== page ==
Kelly talks to Stefan Thomke, a leading authority on the management of innovation at the Harvard Business School about his new book, "Experimentation Works."
“Of course. Yes. And in fact, there's another passage that I have actually on the sleeve of the book and it says, ‘don't fly blind. See how the power of experiments works for you.’ And I think flying blind is part of the story right now that we're seeing unfold here as we're trying to figure out what to do and how to manage this public health crisis. A lot of us are, in fact, flying blind because we just don't have the data to make the right decisions. And there is some data there that we need to listen to and that some of our leaders are quite happy to ignore. But the reality is, when you actually look at some of the really good writing about this from biostatisticians, they're telling us that because of the lack of data, the range of possibilities is just so huge that it comes down to testing and experimentation and we just don't have good testing strategy. It's now changing a little bit, but we kind of missed this.”
“Kelly, I've been researching and writing about testing and experimentation for more than 25 years now. And what's really amazing is that the number of articles about testing and the general media that I've seen in the last few weeks, of course, completely outdid anything that I've seen in the last 25 years. I mean, there's just the quantity of things that are written about on that. So at one level, I'm quite happy that finally, you know, this awareness of the importance of the value of testing has gone up exponentially. On the other end, I'm a little sad that it took a major health crisis to have that aha moment.”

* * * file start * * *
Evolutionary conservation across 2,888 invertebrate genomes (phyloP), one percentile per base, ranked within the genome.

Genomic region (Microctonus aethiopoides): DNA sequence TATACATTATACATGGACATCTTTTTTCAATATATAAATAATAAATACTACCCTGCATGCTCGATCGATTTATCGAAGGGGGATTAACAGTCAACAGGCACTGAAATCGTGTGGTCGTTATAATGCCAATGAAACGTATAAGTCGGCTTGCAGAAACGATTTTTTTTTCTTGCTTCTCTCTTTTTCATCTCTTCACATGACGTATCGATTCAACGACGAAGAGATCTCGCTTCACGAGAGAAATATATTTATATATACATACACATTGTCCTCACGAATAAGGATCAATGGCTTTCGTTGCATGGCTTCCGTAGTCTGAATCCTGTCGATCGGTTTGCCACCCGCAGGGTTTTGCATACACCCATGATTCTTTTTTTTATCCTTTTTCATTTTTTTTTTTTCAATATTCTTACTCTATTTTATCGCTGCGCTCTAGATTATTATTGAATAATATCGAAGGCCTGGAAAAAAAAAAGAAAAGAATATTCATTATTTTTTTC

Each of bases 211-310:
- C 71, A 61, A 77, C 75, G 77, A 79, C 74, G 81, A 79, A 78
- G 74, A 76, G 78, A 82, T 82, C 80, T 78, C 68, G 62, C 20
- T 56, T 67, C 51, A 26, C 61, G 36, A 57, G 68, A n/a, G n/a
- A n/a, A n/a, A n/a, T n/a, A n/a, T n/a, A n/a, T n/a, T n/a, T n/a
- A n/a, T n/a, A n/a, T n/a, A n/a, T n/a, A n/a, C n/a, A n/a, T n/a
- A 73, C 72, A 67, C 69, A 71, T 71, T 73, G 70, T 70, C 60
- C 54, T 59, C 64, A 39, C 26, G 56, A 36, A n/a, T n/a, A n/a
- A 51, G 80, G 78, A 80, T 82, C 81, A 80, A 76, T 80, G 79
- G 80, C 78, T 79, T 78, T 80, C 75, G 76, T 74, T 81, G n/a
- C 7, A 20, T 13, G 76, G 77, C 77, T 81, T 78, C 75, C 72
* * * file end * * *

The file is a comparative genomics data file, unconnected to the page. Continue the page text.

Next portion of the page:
“Yes, absolutely. I'm an engineer by background by the way, and we have a thing called a signal to noise ratio. And what we don't want to be in is an environment where the signal is very strong and the noise is very low, because when you have a high signal to noise, you can then distinguish cause and effect from sort of background noise. And when you have a low signal to noise ratio, you know, you just get a lot of nonsense and you can't really sort of conclude anything from it. So that's what we're doing here. So when you're designing smart experiments or when you're designing smart tests, you want to design them in the way that you have high signal to noise ratio, so you can conclude something from that.”